The Danish Criminal Codes makes no distinction with respect to the jurisdictional reach between acts committed by a physical person or legal person. However, it is a condition precedent to the criminal liability of a legal person that an offence has been committed in the course of its activities and that the offence was caused by one or more natural persons connected to the legal person or by the legal person as such.

5. Who may be liable for bribery? (public officials, private individuals, legal entities etc.)

Any natural person as well as judicial persons, including corporations, may incur liability for bribery under the Danish Criminal Code. In practice, corporations are more likely to incur liability in cases where an employee has committed bribery in the active form than in the passive form. See also Section 306 of the Danish Criminal Code concerning criminal liability for corporations and other judicial persons.

6. Can a parent company be liable for its subsidiary’s involvement in bribery?

As a main rule, a parent company will not be directly liable for its subsidiary’s involvement in bribery, unless the actual decision as to the criminal act was made or supported at group level, or the parent company has failed to fulfill their duty of care.

A parent company may incur liability for complicity in bribery under Section 23 of the Danish Criminal Code.

7. Are facilitation payments (i.e. small payments to speed up routine governmental action) considered bribes?

Yes. There is no legal distinction made between bribery and facilitation payments.

8. Does the legal framework restrict political and charitable contributions?

Political or charitable contributions are governed by the Danish Act on Private Contributions to Political Parties and the Publication of the Accounts of Political Parties (the Party Accounting Act) as set forth in in the Executive Act no. 139 of 7 February 2019.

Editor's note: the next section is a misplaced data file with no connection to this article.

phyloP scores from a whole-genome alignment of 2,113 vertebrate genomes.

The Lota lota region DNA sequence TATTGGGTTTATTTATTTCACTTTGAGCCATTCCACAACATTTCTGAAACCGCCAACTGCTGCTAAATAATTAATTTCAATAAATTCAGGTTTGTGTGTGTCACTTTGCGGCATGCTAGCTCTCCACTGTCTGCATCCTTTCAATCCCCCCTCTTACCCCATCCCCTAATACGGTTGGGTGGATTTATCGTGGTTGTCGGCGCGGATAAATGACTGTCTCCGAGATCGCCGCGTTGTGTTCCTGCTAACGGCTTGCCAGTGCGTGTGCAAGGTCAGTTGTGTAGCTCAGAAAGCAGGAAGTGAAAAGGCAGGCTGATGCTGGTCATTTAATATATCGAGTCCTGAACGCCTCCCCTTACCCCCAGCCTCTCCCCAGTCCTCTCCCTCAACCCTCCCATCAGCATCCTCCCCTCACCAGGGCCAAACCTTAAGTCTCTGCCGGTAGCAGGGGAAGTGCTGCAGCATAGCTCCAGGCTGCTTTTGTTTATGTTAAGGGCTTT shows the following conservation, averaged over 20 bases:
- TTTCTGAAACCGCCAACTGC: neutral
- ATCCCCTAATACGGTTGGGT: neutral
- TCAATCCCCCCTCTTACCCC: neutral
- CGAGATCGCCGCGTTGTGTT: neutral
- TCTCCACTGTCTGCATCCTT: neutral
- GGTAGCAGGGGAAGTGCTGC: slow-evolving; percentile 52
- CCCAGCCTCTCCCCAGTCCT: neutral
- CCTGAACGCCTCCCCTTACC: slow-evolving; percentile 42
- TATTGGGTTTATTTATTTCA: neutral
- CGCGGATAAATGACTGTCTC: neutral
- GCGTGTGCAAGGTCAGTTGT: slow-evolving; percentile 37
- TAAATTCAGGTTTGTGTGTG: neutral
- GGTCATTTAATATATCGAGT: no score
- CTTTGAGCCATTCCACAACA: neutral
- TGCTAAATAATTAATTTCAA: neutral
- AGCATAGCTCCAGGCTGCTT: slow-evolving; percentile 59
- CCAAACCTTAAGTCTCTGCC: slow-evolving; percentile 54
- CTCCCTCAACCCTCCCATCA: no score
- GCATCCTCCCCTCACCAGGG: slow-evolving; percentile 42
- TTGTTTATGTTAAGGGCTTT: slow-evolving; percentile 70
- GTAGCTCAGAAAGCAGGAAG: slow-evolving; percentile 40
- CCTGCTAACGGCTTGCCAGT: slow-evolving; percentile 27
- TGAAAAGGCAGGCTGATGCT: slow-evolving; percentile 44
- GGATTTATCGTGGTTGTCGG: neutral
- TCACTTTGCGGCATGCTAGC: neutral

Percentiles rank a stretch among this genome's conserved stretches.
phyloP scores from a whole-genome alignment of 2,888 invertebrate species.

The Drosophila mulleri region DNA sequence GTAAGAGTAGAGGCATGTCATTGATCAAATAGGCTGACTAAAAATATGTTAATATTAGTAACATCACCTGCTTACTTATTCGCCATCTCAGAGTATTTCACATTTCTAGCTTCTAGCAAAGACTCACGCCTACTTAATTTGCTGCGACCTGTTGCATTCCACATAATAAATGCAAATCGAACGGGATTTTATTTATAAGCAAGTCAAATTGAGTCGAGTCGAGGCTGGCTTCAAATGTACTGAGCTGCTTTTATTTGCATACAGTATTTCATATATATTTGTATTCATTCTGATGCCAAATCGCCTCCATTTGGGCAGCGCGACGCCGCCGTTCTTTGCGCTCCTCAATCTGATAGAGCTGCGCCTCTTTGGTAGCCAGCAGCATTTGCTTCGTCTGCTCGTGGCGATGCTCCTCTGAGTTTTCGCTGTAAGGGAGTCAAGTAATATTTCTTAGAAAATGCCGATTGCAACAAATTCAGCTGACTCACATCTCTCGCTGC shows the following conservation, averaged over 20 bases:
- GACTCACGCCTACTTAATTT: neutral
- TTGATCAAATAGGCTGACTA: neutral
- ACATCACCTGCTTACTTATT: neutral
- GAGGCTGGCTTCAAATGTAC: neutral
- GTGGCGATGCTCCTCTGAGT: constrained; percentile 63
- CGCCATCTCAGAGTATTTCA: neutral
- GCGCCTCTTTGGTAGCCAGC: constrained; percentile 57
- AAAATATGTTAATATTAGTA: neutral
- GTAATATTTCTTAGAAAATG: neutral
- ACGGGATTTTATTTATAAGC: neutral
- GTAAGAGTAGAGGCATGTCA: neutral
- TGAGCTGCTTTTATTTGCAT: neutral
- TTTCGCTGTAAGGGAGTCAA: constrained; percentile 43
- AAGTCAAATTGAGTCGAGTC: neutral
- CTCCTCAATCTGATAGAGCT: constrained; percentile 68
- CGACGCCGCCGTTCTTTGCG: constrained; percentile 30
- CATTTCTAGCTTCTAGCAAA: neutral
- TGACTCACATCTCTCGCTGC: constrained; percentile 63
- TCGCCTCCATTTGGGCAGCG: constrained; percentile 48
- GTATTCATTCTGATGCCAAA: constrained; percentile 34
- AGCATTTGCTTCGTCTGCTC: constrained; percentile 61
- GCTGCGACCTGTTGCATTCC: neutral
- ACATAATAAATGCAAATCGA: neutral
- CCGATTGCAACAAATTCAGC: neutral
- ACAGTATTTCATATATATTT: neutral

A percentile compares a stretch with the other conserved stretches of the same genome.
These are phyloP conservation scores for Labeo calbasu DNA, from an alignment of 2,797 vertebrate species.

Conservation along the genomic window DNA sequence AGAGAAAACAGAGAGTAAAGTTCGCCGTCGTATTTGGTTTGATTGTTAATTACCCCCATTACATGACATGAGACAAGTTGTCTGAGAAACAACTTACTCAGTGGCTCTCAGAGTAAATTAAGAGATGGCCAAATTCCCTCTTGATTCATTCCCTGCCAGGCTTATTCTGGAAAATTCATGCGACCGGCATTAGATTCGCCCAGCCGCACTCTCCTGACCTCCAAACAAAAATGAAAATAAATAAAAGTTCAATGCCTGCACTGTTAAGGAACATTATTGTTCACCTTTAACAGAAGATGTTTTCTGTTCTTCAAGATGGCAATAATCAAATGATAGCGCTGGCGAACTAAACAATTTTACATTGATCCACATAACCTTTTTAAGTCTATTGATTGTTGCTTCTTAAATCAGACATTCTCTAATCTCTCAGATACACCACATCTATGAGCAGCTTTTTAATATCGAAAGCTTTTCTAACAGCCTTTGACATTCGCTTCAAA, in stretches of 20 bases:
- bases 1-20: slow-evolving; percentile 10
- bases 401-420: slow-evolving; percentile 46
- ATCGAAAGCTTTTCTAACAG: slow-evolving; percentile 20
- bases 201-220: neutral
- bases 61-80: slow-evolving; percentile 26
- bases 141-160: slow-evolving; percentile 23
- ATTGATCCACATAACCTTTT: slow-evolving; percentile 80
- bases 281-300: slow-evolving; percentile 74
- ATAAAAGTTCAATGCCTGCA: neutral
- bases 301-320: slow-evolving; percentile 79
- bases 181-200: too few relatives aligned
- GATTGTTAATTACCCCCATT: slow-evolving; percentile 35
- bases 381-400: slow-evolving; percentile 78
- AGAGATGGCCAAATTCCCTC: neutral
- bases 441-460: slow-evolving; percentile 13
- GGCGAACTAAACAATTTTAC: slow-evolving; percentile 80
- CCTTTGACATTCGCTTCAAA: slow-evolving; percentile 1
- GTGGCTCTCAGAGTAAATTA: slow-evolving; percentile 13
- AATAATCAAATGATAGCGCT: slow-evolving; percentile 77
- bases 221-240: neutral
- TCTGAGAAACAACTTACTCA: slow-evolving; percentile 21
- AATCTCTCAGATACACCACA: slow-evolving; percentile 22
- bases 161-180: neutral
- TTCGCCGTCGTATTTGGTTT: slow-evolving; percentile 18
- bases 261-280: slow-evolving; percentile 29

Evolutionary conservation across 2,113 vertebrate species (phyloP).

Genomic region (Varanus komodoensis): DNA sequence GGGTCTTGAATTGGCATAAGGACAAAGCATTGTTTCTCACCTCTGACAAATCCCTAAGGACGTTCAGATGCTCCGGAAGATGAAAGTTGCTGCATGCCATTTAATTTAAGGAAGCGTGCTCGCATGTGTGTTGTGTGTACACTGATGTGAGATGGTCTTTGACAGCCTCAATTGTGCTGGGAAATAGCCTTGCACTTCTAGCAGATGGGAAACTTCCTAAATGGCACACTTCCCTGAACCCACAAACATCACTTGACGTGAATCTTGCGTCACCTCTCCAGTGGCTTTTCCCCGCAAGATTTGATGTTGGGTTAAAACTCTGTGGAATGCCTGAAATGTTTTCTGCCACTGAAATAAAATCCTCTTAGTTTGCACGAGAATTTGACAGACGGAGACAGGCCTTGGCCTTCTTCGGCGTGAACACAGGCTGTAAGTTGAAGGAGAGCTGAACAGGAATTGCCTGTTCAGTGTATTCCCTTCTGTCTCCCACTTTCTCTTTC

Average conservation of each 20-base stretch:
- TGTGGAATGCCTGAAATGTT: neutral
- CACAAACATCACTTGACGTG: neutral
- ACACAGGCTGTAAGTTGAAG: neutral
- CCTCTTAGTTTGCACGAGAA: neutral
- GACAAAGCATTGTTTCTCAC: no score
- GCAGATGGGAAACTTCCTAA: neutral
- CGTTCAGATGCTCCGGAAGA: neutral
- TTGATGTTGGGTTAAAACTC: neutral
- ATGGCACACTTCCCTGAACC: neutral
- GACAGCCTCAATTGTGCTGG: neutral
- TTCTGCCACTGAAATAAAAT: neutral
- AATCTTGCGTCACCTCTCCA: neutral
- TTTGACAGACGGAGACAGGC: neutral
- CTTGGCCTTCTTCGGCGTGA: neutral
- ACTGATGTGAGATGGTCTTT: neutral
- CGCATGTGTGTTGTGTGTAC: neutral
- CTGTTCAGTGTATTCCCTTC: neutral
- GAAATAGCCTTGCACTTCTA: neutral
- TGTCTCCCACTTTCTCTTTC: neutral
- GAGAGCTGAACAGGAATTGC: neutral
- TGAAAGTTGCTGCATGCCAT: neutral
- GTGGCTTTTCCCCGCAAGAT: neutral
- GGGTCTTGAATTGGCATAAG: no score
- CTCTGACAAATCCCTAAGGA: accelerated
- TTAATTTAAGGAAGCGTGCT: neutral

A political or charitable contribution could be considered a bribe, if it is given or received with the intention of inducing a person to act improperly, or as a reward for having done so.

Under the Party Accounting Act, donations from anonymous donors are prohibited. However, the prohibition applies only to donations to political parties and lists of candidates and not to individual candidates. Furthermore, donations not exceeding a certain threshold (currently DKK20,000) should not be reported.

9. Does the legal framework place restrictions on corporate hospitality?

Hospitality in the form of sponsorship is accepted if it is part of the company marketing or communication strategy. Sponsoring seminars, conferences, sports activities etc. with the aim of achieving commercial benefits is accepted. Yet, sponsorship must never be a means for concealing an unlawful act, such as a bribe. The propriety of gifts and hospitality depends on their intent and the benefit obtained.

10. Are there any defenses for bribery offences?

There are no specific statutory defenses to charges under Section 122, Section 144, Section 299 (2) or Section 304a of the Danish Criminal Code.

11. What are the key regulatory or enforcement bodies with regard to bribery?

The State Prosecutor for Serious Economic and International Crime (SØIK) is a special unit within the Danish Public Prosecution Authority which handles cases concerned with serious economic crime, including investigation of alleged bribery.

12. What are the legal consequences of being found guilty of bribery offences?

Violations of laws and regulations concerning bribery are punishable by fine or up to six years’ imprisonment.

Companies can receive a fine. There is no statutory limit to such fines.

A natural and/or judicial person may also face confiscation of criminal property (i.e. the proceeds of crime) arising from the offence.

Furthermore, companies convicted of bribery offences may also face debarment from public procurement contracts under the EU Public Procurement Directive.

13. Are deferred prosecution agreements (DPAs) or other similar settlement mechanisms available?


Return to Overview page

Issue contents